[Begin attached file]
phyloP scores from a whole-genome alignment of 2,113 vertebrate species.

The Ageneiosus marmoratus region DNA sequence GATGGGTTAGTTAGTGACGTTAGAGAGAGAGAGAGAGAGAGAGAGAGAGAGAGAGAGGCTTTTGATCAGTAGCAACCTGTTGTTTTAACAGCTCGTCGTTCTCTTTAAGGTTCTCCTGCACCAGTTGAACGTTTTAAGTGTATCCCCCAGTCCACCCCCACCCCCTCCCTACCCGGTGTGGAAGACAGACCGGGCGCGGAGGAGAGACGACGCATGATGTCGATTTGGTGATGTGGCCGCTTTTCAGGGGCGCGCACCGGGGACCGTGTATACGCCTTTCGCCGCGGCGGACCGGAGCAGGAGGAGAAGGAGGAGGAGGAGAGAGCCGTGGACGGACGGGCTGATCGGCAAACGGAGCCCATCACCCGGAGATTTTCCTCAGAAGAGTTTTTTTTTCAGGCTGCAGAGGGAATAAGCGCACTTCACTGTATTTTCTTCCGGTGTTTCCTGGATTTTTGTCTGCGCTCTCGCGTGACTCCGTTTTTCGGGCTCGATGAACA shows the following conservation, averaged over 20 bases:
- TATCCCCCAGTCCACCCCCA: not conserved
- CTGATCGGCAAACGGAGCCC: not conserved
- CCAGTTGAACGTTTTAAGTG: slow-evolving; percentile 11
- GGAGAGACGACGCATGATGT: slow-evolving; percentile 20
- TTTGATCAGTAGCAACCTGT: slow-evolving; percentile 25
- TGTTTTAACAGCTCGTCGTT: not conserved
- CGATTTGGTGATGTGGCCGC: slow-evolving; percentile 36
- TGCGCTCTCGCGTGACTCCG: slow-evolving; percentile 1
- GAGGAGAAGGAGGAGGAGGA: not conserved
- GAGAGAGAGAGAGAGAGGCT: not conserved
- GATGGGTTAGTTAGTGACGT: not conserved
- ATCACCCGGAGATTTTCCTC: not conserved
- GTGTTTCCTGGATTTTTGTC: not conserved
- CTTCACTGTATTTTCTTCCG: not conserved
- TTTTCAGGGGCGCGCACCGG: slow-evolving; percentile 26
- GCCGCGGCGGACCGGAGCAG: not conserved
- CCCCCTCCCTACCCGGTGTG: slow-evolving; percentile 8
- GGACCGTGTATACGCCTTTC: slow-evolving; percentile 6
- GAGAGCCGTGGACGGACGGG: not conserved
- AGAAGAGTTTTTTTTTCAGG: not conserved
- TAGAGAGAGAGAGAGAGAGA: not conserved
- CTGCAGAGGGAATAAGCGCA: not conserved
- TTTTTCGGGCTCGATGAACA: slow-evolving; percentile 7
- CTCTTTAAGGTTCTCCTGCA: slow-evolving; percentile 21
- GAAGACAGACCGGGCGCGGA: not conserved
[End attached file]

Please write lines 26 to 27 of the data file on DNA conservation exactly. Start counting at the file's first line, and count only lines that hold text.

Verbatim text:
- CTCTTTAAGGTTCTCCTGCA: slow-evolving; percentile 21
- GAAGACAGACCGGGCGCGGA: not conserved